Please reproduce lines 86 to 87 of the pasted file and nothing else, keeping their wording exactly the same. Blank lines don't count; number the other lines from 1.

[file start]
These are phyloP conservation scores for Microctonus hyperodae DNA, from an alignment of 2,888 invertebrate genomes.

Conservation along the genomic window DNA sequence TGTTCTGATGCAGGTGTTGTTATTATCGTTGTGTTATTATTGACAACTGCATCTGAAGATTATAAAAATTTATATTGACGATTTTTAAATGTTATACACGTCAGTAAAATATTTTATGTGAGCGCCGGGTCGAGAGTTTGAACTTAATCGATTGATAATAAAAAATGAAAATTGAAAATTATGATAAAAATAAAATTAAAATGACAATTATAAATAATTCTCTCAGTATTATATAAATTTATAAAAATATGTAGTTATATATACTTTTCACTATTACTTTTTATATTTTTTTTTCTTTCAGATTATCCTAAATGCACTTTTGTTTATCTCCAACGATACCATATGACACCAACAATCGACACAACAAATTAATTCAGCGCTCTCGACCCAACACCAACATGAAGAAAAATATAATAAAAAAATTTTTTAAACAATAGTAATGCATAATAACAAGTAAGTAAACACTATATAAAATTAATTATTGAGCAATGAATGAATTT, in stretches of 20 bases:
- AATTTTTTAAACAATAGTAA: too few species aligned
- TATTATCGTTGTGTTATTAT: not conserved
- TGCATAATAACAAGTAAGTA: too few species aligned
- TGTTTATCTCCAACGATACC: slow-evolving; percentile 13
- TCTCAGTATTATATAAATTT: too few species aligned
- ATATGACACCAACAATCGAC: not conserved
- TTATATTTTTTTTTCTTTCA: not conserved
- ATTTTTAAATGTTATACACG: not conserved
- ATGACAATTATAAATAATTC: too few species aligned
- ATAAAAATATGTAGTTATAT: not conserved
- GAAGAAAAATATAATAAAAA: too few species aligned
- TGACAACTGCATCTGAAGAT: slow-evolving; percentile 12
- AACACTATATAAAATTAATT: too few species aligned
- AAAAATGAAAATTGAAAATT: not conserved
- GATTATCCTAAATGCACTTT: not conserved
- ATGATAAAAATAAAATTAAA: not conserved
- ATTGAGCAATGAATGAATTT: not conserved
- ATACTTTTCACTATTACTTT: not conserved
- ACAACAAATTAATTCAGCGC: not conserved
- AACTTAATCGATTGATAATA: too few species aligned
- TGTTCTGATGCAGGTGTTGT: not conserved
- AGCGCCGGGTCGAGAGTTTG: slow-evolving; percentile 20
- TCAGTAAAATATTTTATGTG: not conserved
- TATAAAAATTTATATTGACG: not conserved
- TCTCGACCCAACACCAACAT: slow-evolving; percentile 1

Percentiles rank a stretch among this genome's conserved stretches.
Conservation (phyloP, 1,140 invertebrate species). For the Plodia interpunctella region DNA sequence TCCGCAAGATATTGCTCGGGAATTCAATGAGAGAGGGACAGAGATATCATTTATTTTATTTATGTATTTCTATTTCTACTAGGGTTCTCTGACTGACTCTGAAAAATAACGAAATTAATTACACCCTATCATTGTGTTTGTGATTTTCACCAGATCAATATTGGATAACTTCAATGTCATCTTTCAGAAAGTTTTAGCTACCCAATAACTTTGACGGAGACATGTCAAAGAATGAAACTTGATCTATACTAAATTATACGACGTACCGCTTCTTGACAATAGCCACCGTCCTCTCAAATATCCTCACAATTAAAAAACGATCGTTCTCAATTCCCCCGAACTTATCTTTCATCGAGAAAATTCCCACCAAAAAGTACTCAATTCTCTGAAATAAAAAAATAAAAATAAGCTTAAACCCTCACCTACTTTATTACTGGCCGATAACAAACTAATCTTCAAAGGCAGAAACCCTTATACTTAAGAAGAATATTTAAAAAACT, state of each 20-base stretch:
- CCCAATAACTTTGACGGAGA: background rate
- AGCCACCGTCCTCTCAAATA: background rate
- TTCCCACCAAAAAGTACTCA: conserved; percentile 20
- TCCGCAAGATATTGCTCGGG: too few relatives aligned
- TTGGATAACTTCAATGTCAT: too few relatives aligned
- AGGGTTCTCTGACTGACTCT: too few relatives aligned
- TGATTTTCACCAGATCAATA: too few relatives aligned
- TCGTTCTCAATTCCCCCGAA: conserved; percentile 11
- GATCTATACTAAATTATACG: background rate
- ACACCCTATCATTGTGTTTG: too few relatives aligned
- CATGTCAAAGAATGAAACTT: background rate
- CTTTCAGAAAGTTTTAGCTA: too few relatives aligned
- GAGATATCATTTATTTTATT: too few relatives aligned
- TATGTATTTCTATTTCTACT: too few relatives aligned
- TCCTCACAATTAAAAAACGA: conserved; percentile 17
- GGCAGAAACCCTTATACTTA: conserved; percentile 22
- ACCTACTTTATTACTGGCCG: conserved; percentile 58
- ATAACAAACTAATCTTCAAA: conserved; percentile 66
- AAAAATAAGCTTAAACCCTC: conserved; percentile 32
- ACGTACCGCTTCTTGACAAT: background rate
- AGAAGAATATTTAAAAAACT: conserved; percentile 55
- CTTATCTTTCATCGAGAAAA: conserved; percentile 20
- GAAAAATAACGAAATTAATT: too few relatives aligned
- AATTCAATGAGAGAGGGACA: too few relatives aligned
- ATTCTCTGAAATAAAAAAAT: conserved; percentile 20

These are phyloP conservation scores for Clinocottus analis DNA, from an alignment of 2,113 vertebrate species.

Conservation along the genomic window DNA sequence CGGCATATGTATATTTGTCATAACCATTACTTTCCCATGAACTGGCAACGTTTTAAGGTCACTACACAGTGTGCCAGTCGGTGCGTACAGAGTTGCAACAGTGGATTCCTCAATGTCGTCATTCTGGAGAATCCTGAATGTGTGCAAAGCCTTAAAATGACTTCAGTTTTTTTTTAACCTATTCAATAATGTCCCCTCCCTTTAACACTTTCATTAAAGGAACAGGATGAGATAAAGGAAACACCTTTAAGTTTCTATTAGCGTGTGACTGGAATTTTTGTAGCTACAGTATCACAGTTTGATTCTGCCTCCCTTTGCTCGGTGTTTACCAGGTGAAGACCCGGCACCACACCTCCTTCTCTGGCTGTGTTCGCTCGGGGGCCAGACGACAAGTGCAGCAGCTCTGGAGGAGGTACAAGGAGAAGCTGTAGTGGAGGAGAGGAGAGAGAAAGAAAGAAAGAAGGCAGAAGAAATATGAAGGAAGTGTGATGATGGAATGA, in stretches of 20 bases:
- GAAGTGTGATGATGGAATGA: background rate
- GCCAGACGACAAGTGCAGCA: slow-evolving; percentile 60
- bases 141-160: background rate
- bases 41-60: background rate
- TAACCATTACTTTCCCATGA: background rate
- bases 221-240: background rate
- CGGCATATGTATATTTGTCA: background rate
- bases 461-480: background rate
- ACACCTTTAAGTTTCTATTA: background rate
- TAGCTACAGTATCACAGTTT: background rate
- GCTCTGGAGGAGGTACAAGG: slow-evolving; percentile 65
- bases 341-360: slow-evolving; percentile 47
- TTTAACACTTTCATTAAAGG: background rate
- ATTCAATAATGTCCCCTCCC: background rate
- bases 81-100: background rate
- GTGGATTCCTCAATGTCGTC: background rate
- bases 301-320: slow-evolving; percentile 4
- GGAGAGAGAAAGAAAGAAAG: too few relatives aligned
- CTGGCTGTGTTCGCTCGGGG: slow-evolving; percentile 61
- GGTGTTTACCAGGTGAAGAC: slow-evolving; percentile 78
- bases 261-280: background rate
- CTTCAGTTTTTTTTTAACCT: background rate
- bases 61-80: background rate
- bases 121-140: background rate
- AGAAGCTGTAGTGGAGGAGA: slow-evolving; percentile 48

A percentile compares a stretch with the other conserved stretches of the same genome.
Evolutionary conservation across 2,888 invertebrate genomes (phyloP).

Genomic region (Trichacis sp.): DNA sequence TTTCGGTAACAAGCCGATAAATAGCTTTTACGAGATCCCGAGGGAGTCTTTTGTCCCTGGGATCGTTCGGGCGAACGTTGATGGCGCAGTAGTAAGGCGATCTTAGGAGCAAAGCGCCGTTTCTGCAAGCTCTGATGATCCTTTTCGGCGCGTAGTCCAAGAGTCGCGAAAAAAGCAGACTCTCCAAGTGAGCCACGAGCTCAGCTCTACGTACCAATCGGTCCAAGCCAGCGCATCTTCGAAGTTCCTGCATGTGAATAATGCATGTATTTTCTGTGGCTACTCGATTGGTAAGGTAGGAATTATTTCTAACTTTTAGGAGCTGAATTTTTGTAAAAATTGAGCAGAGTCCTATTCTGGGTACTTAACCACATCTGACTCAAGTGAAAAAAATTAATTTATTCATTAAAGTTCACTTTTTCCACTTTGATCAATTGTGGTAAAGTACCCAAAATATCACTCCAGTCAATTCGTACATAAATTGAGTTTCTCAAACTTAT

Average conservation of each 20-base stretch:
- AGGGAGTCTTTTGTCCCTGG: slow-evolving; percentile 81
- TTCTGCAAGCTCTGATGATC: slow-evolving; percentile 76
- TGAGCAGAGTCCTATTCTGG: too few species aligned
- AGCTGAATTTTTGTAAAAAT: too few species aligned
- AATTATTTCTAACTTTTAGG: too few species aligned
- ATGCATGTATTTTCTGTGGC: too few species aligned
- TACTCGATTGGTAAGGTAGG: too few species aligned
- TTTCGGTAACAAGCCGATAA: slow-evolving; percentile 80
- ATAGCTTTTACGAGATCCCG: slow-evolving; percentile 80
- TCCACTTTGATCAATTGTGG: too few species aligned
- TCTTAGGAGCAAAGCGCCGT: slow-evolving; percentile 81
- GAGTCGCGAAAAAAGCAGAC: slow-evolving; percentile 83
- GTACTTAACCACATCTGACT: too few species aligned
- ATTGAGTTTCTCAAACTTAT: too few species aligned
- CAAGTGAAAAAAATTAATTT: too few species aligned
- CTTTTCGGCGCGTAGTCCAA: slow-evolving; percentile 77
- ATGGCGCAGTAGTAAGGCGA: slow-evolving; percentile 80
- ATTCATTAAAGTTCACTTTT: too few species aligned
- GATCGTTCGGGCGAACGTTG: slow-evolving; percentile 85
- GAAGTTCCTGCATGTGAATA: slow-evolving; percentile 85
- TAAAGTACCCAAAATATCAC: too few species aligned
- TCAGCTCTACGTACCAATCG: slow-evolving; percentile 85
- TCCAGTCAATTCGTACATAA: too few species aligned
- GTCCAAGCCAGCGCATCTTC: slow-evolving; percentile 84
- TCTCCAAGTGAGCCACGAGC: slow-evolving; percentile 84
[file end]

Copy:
- AGGGAGTCTTTTGTCCCTGG: slow-evolving; percentile 81
- TTCTGCAAGCTCTGATGATC: slow-evolving; percentile 76